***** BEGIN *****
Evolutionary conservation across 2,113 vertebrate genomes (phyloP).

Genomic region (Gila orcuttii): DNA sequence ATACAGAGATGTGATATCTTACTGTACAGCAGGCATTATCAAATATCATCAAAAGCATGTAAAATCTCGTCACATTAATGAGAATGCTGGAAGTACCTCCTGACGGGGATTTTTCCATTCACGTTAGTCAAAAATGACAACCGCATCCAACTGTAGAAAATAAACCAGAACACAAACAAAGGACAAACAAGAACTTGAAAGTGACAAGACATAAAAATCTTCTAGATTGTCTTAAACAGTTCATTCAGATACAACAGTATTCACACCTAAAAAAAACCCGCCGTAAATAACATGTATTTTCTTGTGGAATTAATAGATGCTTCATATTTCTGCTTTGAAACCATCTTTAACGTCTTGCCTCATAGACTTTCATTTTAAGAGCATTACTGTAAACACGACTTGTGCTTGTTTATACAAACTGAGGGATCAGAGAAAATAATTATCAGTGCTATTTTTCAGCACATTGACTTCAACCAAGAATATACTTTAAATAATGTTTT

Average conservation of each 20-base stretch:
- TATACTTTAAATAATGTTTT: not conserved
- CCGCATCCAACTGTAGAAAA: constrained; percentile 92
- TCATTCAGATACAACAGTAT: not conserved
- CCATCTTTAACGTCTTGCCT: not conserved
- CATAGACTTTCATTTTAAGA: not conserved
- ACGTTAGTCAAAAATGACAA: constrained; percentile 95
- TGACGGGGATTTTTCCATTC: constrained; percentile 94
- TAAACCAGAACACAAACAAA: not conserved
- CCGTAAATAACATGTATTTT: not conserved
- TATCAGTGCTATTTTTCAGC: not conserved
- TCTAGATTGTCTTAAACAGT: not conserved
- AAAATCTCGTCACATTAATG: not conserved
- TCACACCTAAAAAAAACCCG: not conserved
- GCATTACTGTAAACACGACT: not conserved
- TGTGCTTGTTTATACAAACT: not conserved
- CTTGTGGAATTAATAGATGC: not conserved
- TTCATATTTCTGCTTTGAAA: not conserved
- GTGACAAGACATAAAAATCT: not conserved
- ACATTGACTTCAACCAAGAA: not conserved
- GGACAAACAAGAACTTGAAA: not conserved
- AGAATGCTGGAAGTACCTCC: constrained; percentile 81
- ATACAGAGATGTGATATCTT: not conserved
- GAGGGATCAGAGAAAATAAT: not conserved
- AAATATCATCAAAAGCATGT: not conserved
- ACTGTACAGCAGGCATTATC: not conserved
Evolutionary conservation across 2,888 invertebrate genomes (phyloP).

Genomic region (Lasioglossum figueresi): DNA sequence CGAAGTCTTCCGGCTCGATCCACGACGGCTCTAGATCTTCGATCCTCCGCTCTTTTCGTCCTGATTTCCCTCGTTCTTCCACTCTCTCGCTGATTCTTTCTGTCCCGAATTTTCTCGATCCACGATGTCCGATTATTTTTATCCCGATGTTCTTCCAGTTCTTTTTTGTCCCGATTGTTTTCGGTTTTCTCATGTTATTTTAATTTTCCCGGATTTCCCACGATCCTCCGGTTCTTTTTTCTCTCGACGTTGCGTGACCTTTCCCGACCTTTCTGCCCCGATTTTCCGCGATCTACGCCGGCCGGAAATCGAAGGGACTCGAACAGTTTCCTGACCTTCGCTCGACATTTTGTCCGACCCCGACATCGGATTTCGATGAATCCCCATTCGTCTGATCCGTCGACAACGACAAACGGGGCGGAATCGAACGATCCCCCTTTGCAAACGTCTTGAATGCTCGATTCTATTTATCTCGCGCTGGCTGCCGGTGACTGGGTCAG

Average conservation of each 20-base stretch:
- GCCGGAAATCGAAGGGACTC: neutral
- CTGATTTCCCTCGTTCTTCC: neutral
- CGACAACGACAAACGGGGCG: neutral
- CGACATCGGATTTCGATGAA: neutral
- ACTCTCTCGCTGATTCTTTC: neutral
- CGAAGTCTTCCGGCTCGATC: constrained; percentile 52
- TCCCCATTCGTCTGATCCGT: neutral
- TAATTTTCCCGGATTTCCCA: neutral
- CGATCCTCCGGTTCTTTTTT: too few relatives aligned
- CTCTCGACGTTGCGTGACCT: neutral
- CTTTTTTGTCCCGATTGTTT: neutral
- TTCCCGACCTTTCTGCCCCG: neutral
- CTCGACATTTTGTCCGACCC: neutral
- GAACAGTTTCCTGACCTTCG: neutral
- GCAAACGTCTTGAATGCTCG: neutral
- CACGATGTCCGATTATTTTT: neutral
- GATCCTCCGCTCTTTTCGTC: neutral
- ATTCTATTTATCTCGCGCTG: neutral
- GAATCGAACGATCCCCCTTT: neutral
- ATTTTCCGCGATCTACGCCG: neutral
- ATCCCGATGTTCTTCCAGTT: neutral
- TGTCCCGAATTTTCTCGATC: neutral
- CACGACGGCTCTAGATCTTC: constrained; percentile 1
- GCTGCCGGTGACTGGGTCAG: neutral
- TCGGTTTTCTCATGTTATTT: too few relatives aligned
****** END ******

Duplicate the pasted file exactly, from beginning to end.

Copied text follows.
Evolutionary conservation across 2,113 vertebrate genomes (phyloP).

Genomic region (Gila orcuttii): DNA sequence ATACAGAGATGTGATATCTTACTGTACAGCAGGCATTATCAAATATCATCAAAAGCATGTAAAATCTCGTCACATTAATGAGAATGCTGGAAGTACCTCCTGACGGGGATTTTTCCATTCACGTTAGTCAAAAATGACAACCGCATCCAACTGTAGAAAATAAACCAGAACACAAACAAAGGACAAACAAGAACTTGAAAGTGACAAGACATAAAAATCTTCTAGATTGTCTTAAACAGTTCATTCAGATACAACAGTATTCACACCTAAAAAAAACCCGCCGTAAATAACATGTATTTTCTTGTGGAATTAATAGATGCTTCATATTTCTGCTTTGAAACCATCTTTAACGTCTTGCCTCATAGACTTTCATTTTAAGAGCATTACTGTAAACACGACTTGTGCTTGTTTATACAAACTGAGGGATCAGAGAAAATAATTATCAGTGCTATTTTTCAGCACATTGACTTCAACCAAGAATATACTTTAAATAATGTTTT

Average conservation of each 20-base stretch:
- TATACTTTAAATAATGTTTT: not conserved
- CCGCATCCAACTGTAGAAAA: constrained; percentile 92
- TCATTCAGATACAACAGTAT: not conserved
- CCATCTTTAACGTCTTGCCT: not conserved
- CATAGACTTTCATTTTAAGA: not conserved
- ACGTTAGTCAAAAATGACAA: constrained; percentile 95
- TGACGGGGATTTTTCCATTC: constrained; percentile 94
- TAAACCAGAACACAAACAAA: not conserved
- CCGTAAATAACATGTATTTT: not conserved
- TATCAGTGCTATTTTTCAGC: not conserved
- TCTAGATTGTCTTAAACAGT: not conserved
- AAAATCTCGTCACATTAATG: not conserved
- TCACACCTAAAAAAAACCCG: not conserved
- GCATTACTGTAAACACGACT: not conserved
- TGTGCTTGTTTATACAAACT: not conserved
- CTTGTGGAATTAATAGATGC: not conserved
- TTCATATTTCTGCTTTGAAA: not conserved
- GTGACAAGACATAAAAATCT: not conserved
- ACATTGACTTCAACCAAGAA: not conserved
- GGACAAACAAGAACTTGAAA: not conserved
- AGAATGCTGGAAGTACCTCC: constrained; percentile 81
- ATACAGAGATGTGATATCTT: not conserved
- GAGGGATCAGAGAAAATAAT: not conserved
- AAATATCATCAAAAGCATGT: not conserved
- ACTGTACAGCAGGCATTATC: not conserved
Evolutionary conservation across 2,888 invertebrate genomes (phyloP).

Genomic region (Lasioglossum figueresi): DNA sequence CGAAGTCTTCCGGCTCGATCCACGACGGCTCTAGATCTTCGATCCTCCGCTCTTTTCGTCCTGATTTCCCTCGTTCTTCCACTCTCTCGCTGATTCTTTCTGTCCCGAATTTTCTCGATCCACGATGTCCGATTATTTTTATCCCGATGTTCTTCCAGTTCTTTTTTGTCCCGATTGTTTTCGGTTTTCTCATGTTATTTTAATTTTCCCGGATTTCCCACGATCCTCCGGTTCTTTTTTCTCTCGACGTTGCGTGACCTTTCCCGACCTTTCTGCCCCGATTTTCCGCGATCTACGCCGGCCGGAAATCGAAGGGACTCGAACAGTTTCCTGACCTTCGCTCGACATTTTGTCCGACCCCGACATCGGATTTCGATGAATCCCCATTCGTCTGATCCGTCGACAACGACAAACGGGGCGGAATCGAACGATCCCCCTTTGCAAACGTCTTGAATGCTCGATTCTATTTATCTCGCGCTGGCTGCCGGTGACTGGGTCAG

Average conservation of each 20-base stretch:
- GCCGGAAATCGAAGGGACTC: neutral
- CTGATTTCCCTCGTTCTTCC: neutral
- CGACAACGACAAACGGGGCG: neutral
- CGACATCGGATTTCGATGAA: neutral
- ACTCTCTCGCTGATTCTTTC: neutral
- CGAAGTCTTCCGGCTCGATC: constrained; percentile 52
- TCCCCATTCGTCTGATCCGT: neutral
- TAATTTTCCCGGATTTCCCA: neutral
- CGATCCTCCGGTTCTTTTTT: too few relatives aligned
- CTCTCGACGTTGCGTGACCT: neutral
- CTTTTTTGTCCCGATTGTTT: neutral
- TTCCCGACCTTTCTGCCCCG: neutral
- CTCGACATTTTGTCCGACCC: neutral
- GAACAGTTTCCTGACCTTCG: neutral
- GCAAACGTCTTGAATGCTCG: neutral
- CACGATGTCCGATTATTTTT: neutral
- GATCCTCCGCTCTTTTCGTC: neutral
- ATTCTATTTATCTCGCGCTG: neutral
- GAATCGAACGATCCCCCTTT: neutral
- ATTTTCCGCGATCTACGCCG: neutral
- ATCCCGATGTTCTTCCAGTT: neutral
- TGTCCCGAATTTTCTCGATC: neutral
- CACGACGGCTCTAGATCTTC: constrained; percentile 1
- GCTGCCGGTGACTGGGTCAG: neutral
- TCGGTTTTCTCATGTTATTT: too few relatives aligned